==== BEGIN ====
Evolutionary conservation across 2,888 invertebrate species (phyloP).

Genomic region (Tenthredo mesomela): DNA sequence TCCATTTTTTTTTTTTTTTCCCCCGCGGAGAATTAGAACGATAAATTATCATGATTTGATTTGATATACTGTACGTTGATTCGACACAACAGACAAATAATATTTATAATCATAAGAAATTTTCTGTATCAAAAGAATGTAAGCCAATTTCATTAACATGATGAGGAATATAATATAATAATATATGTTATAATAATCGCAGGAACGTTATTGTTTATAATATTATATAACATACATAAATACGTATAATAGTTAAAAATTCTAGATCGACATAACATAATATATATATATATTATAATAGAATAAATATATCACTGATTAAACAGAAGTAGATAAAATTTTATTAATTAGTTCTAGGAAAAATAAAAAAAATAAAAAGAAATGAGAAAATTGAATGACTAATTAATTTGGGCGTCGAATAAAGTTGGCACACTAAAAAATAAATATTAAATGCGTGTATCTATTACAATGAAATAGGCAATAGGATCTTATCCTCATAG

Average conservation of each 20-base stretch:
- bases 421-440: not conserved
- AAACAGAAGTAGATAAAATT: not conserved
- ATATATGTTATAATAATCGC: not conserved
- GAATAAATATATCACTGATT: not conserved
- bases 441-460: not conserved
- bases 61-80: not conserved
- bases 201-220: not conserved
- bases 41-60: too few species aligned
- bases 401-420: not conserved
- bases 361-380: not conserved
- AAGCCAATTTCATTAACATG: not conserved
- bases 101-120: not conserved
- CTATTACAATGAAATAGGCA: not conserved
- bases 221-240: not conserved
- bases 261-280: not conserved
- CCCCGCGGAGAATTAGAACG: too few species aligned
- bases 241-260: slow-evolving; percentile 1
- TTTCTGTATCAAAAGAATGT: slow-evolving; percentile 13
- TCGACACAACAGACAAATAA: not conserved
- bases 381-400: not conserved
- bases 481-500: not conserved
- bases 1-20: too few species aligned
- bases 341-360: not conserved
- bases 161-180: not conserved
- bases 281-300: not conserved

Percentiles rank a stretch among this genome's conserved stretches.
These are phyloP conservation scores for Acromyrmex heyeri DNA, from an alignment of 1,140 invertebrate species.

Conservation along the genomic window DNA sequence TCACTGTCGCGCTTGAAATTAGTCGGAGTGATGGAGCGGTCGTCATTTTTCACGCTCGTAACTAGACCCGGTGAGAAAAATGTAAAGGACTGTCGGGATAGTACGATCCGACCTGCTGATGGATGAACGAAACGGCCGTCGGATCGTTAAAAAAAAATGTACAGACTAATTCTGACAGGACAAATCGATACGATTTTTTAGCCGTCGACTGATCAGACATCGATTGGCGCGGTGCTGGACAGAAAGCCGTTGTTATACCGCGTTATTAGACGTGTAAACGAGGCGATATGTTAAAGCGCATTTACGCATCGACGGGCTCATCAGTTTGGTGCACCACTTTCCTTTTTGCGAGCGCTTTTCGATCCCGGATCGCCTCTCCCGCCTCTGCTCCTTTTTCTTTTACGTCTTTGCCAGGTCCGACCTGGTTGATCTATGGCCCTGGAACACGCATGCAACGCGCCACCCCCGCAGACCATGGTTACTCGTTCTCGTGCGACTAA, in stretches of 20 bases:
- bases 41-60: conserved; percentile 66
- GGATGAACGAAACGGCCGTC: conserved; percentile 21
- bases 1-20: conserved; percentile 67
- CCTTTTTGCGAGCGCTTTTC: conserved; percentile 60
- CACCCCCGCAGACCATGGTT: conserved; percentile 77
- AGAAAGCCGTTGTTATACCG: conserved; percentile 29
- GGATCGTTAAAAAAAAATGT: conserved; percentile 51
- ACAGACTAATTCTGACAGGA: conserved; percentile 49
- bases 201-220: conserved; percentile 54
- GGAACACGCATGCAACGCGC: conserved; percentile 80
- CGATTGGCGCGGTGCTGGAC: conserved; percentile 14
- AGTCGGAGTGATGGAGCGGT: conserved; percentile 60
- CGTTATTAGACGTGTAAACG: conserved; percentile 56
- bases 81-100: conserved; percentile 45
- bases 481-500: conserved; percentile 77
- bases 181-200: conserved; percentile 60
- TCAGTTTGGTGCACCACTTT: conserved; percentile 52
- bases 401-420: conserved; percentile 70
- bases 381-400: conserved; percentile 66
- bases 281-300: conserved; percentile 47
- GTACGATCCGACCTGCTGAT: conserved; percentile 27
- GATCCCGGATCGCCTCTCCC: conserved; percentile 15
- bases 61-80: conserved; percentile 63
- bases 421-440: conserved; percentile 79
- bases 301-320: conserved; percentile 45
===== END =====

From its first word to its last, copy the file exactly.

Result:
Evolutionary conservation across 2,888 invertebrate species (phyloP).

Genomic region (Tenthredo mesomela): DNA sequence TCCATTTTTTTTTTTTTTTCCCCCGCGGAGAATTAGAACGATAAATTATCATGATTTGATTTGATATACTGTACGTTGATTCGACACAACAGACAAATAATATTTATAATCATAAGAAATTTTCTGTATCAAAAGAATGTAAGCCAATTTCATTAACATGATGAGGAATATAATATAATAATATATGTTATAATAATCGCAGGAACGTTATTGTTTATAATATTATATAACATACATAAATACGTATAATAGTTAAAAATTCTAGATCGACATAACATAATATATATATATATTATAATAGAATAAATATATCACTGATTAAACAGAAGTAGATAAAATTTTATTAATTAGTTCTAGGAAAAATAAAAAAAATAAAAAGAAATGAGAAAATTGAATGACTAATTAATTTGGGCGTCGAATAAAGTTGGCACACTAAAAAATAAATATTAAATGCGTGTATCTATTACAATGAAATAGGCAATAGGATCTTATCCTCATAG

Average conservation of each 20-base stretch:
- bases 421-440: not conserved
- AAACAGAAGTAGATAAAATT: not conserved
- ATATATGTTATAATAATCGC: not conserved
- GAATAAATATATCACTGATT: not conserved
- bases 441-460: not conserved
- bases 61-80: not conserved
- bases 201-220: not conserved
- bases 41-60: too few species aligned
- bases 401-420: not conserved
- bases 361-380: not conserved
- AAGCCAATTTCATTAACATG: not conserved
- bases 101-120: not conserved
- CTATTACAATGAAATAGGCA: not conserved
- bases 221-240: not conserved
- bases 261-280: not conserved
- CCCCGCGGAGAATTAGAACG: too few species aligned
- bases 241-260: slow-evolving; percentile 1
- TTTCTGTATCAAAAGAATGT: slow-evolving; percentile 13
- TCGACACAACAGACAAATAA: not conserved
- bases 381-400: not conserved
- bases 481-500: not conserved
- bases 1-20: too few species aligned
- bases 341-360: not conserved
- bases 161-180: not conserved
- bases 281-300: not conserved

Percentiles rank a stretch among this genome's conserved stretches.
These are phyloP conservation scores for Acromyrmex heyeri DNA, from an alignment of 1,140 invertebrate species.

Conservation along the genomic window DNA sequence TCACTGTCGCGCTTGAAATTAGTCGGAGTGATGGAGCGGTCGTCATTTTTCACGCTCGTAACTAGACCCGGTGAGAAAAATGTAAAGGACTGTCGGGATAGTACGATCCGACCTGCTGATGGATGAACGAAACGGCCGTCGGATCGTTAAAAAAAAATGTACAGACTAATTCTGACAGGACAAATCGATACGATTTTTTAGCCGTCGACTGATCAGACATCGATTGGCGCGGTGCTGGACAGAAAGCCGTTGTTATACCGCGTTATTAGACGTGTAAACGAGGCGATATGTTAAAGCGCATTTACGCATCGACGGGCTCATCAGTTTGGTGCACCACTTTCCTTTTTGCGAGCGCTTTTCGATCCCGGATCGCCTCTCCCGCCTCTGCTCCTTTTTCTTTTACGTCTTTGCCAGGTCCGACCTGGTTGATCTATGGCCCTGGAACACGCATGCAACGCGCCACCCCCGCAGACCATGGTTACTCGTTCTCGTGCGACTAA, in stretches of 20 bases:
- bases 41-60: conserved; percentile 66
- GGATGAACGAAACGGCCGTC: conserved; percentile 21
- bases 1-20: conserved; percentile 67
- CCTTTTTGCGAGCGCTTTTC: conserved; percentile 60
- CACCCCCGCAGACCATGGTT: conserved; percentile 77
- AGAAAGCCGTTGTTATACCG: conserved; percentile 29
- GGATCGTTAAAAAAAAATGT: conserved; percentile 51
- ACAGACTAATTCTGACAGGA: conserved; percentile 49
- bases 201-220: conserved; percentile 54
- GGAACACGCATGCAACGCGC: conserved; percentile 80
- CGATTGGCGCGGTGCTGGAC: conserved; percentile 14
- AGTCGGAGTGATGGAGCGGT: conserved; percentile 60
- CGTTATTAGACGTGTAAACG: conserved; percentile 56
- bases 81-100: conserved; percentile 45
- bases 481-500: conserved; percentile 77
- bases 181-200: conserved; percentile 60
- TCAGTTTGGTGCACCACTTT: conserved; percentile 52
- bases 401-420: conserved; percentile 70
- bases 381-400: conserved; percentile 66
- bases 281-300: conserved; percentile 47
- GTACGATCCGACCTGCTGAT: conserved; percentile 27
- GATCCCGGATCGCCTCTCCC: conserved; percentile 15
- bases 61-80: conserved; percentile 63
- bases 421-440: conserved; percentile 79
- bases 301-320: conserved; percentile 45